A MATHCAD
ELECTRONIC BOOK

Sexagesimal (angles or time)
to decimal

Astronomical
Formulas: Sunrise, Sunset, and Twilight

The conversion function is given by

Reprinted from Astronomical
Formulas by Martin Zombeck. Copyright (c) 1997 by MathSoft, Inc. All
rights reserved.

where

a = integral number of degrees or hours

b = integral number of arc minutes or minutes of
time

c = integral number of arc seconds or seconds of
time

Introduction

This document calculates, for latitudes between 65 degrees
North and 65 degrees South and any date in the latter half of the 20th century,
the times of sunrise, sunset , and civil, nautical, and astronomical
twilight . The calculated times refer to
locations with a clear horizon and a standard refraction correction for normal
meteorological conditions. The calculated times are accurate to within 2
minutes; higher accuracy is seldom justified since local meteorological
conditions will cause the actual time to vary.

Unit
Definitions:

Twilight is caused by
the scattering of sunlight by the upper layers

of the Earth's atmosphere. There are different definitions of
twilight.

Astronomical twilight begins at sunset (ends at sunrise) and
ends (begins) when the Sun's center is 18 degrees below the horizon. Civil
twilight begins (ends) when the Sun's center is 6 degrees below the horizon;
nautical twilight begins (ends)

when the Sun's center is 12 degrees below the horizon.

Decimal (angles or time) to
sexagesima l

We must first define some intermediate
functions:

The method of the Almanac for
Computers (United States Naval Observatory) is used to calculate the
times.

The definitions for sunrise, sunset, and twilight for an
observer at sea level are given in terms of the zenith distance z (p /2 - altitude) of the center of
the Sun:

where d_h is the angle or time in decimal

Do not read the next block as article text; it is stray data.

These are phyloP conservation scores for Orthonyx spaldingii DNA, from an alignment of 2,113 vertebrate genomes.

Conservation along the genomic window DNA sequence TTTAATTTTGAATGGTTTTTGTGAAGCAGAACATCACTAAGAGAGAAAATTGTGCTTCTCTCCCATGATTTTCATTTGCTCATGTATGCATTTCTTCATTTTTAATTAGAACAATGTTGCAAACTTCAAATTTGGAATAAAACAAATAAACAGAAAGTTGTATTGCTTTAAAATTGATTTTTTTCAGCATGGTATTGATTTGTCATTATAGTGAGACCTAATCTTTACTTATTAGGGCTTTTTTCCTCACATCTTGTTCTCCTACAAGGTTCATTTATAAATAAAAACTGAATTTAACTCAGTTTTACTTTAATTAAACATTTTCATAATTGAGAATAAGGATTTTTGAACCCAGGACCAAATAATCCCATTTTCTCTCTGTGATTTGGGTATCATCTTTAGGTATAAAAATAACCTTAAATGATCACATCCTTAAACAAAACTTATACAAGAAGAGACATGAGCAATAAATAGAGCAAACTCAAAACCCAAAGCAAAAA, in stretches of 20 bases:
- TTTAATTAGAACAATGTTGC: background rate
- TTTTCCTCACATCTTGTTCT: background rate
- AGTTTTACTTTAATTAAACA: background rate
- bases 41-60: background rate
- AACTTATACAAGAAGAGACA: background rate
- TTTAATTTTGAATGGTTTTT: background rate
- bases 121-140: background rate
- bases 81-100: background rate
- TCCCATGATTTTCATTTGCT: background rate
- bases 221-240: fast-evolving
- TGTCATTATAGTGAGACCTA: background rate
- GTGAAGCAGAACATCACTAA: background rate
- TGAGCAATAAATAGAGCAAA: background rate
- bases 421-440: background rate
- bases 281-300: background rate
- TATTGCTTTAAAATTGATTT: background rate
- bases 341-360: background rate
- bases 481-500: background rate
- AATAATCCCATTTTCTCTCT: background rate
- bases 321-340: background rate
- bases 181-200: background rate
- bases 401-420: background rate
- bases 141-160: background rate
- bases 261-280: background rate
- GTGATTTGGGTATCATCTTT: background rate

notation.

Sunrise and Sunset

90 deg 50 arc min

The conversion function is then given by

Civil Twilight

96

Nautical Twilight

102

Astronomical Twilight

108

Sunrise or Sunset is defined for a geocentric altitude of -50
arc minutes; 34 arc minutes is to correct for atmospheric refraction and 16 arc
minutes is to correct for the Sun's semidiameter.

For an observer at a height h meters above sea level the
following correction should be added to the zenith distances above:

2.12h1/2 arc
minutes

The following formulae are used to compute the
phenomena:

M = 0.985600t - 3.289 degrees

l = M + 1.916sin M + .020sin 2M + 282.634 degrees

tan a = 0.91746tan l

sin d = 0.39782sin l

x = cos H = (cos z - sin d sin f)/(cos d cos
f)

T = H + a - 0.065710t - 6.622 hours

UT = T + L

where

• M =
Sun's mean anomaly

• t = approximate time of
phenomenon in days since 0 January, 0h UT

• l = Sun's true longitude

• a = Sun's right ascension

• d = Sun's declination

• H =
Sun's local hour
angle

• T =
local mean time of phenomenon

• f = latitude of observer

• L = longitude of observer (east is negative; west
is positive) in hours

• UT =
Universal Time of